Growing Food in Milk Bottles- Reduce Waste and Save Money

Growing Food in Milk Bottles- Reduce Waste and Save Money

I don't know about you, but my family goes through more milk than I would like to admit. I'm not sure if the majority of it goes in multiple cups of coffee per person per day, or whether we are actually raising poddy calves. Whatever the reason, we all consume a lot of milk.

As much as I would eventually love to eliminate as much plastic as possible, I cannot seem to get away from buying multiple 3l bottles of milk per week. Even if we did a 180 and switched to carton milk it is still lined with plastic so that kind of defeats the purpose and doesn't taste the same!

Our latest way around this problem is actually to just reuse the milk bottles. Instead of using more resources and having someone produce plastic pots for planting or even ceramic pots, we have been repurposing our milk bottles into fruit and vegetable planters.

This is such a simple way to reduce your waste around the home, and while it is not always the prettiest way to display your plants, it is definitely one of the most economical and realistic ways to reduce waste and save money (and by the time you have your gorgeous strawberry plants spilling over the sides, you will not even notice that it was a milk container).

How to turn a milk bottle into a pot for planting

1. Gather the containers that you would like to use and give them a rinse or light wash in soapy water and rinse out. Let dry.


empty 3l milk bottle sitting on wooden planks outdoors


2. Once dry, use a safety knife and cut the top half of your milk bottle off (the part with the handle)- try to keep it in a straight line, but it doesn't matter if it is a bit crooked. Put the top part of the bottle into your recycle bin.


empty 3l milk bottle cut in half sitting on wooden planks with a blue safety  knifeoutdoors


3. Using a soldering iron in a well ventilated space, and face protection (so that you are not breathing in plastic fumes) poke holes around the base of the milk container. If you would like to hang your containers, you can also poke a hole in each side of the container near the top to hang a piece  of rope or string.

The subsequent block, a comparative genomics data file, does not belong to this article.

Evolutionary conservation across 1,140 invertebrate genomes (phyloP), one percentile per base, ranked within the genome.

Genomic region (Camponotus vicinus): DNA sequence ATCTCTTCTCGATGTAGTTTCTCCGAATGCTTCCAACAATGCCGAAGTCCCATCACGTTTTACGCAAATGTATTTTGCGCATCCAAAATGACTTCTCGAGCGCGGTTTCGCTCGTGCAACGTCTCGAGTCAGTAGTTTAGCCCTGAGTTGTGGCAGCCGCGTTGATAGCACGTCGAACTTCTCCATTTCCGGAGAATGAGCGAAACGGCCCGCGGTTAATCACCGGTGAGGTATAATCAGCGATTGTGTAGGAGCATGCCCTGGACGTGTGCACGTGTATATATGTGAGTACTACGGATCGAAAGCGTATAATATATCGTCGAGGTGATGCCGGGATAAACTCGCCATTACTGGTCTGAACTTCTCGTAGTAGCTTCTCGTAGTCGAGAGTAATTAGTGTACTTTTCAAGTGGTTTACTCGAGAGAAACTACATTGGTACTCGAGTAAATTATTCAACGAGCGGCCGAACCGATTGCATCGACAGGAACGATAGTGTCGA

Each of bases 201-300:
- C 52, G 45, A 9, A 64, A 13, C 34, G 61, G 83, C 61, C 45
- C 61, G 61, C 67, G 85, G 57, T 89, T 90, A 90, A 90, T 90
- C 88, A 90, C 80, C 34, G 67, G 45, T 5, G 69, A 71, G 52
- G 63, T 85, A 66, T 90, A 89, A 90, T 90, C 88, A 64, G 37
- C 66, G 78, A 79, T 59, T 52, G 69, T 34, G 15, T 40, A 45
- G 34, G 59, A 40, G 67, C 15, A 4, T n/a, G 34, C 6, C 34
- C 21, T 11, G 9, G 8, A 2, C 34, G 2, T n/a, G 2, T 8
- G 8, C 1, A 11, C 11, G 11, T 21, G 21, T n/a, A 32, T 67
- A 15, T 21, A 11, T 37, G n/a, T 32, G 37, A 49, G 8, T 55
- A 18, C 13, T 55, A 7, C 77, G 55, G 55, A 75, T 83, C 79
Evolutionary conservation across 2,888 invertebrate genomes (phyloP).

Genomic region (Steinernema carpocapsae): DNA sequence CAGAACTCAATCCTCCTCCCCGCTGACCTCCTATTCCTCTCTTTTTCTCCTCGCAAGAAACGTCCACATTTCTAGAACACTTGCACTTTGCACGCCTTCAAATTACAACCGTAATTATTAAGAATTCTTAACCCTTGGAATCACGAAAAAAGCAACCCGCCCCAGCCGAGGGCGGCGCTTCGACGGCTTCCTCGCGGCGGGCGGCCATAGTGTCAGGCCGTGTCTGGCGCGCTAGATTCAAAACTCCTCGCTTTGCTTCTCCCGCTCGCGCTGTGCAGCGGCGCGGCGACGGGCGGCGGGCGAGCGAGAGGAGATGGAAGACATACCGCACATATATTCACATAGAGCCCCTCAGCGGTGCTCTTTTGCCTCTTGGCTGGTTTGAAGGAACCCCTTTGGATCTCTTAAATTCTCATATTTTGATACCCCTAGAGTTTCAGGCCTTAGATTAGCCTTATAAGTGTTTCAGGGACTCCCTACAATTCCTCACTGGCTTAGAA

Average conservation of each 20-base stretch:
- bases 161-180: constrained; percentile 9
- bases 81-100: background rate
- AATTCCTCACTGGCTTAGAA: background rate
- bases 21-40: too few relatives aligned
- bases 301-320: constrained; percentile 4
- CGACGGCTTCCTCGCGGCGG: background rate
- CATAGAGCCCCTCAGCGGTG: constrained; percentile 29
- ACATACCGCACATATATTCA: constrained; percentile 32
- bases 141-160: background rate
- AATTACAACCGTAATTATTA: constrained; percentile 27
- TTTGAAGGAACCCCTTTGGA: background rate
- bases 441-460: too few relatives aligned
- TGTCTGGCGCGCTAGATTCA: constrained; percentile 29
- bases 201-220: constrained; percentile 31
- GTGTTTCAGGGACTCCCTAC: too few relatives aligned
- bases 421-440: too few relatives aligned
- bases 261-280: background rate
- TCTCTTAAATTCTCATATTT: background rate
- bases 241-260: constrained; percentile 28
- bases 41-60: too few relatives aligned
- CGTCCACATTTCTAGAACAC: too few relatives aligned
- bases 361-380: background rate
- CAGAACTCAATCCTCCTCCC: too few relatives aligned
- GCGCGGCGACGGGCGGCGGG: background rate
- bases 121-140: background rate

person using a soldering iron to poke holes in bottom half of 3 l empty milk bottle


4. If you do not have a soldering iron you can drill the holes (or poke with a very large skewer), however I have found that a soldering iron works best.


base of empty 3l milk bottle cut in half, with holes punched in bottom and sides for drainage, sitting on wooden planks outdoors


5. Your planter is now ready to be filled with potting mix and used as any other pot! If you are hanging it, do not fill above the holes otherwise you will not get your rope through!

* you can actually use any hdpe plastic container for this, it just has to be strong enough to last for a while outside- the last thing you want to do is keep re-potting your plants because your pots break! 

*Use only containers that have had non-toxic products stored in them such as milk etc. Do not use chemical containers. We have successfully used milk, juice and vinegar containers.

Our favourite use for these pots is actually re growing food scraps such as spring onions. If you are interested in how to regrow spring onions from food scraps, click here.

If you have any other ways to reduce waste around the home and you would like to share, we would love to hear! Leave us a comment!


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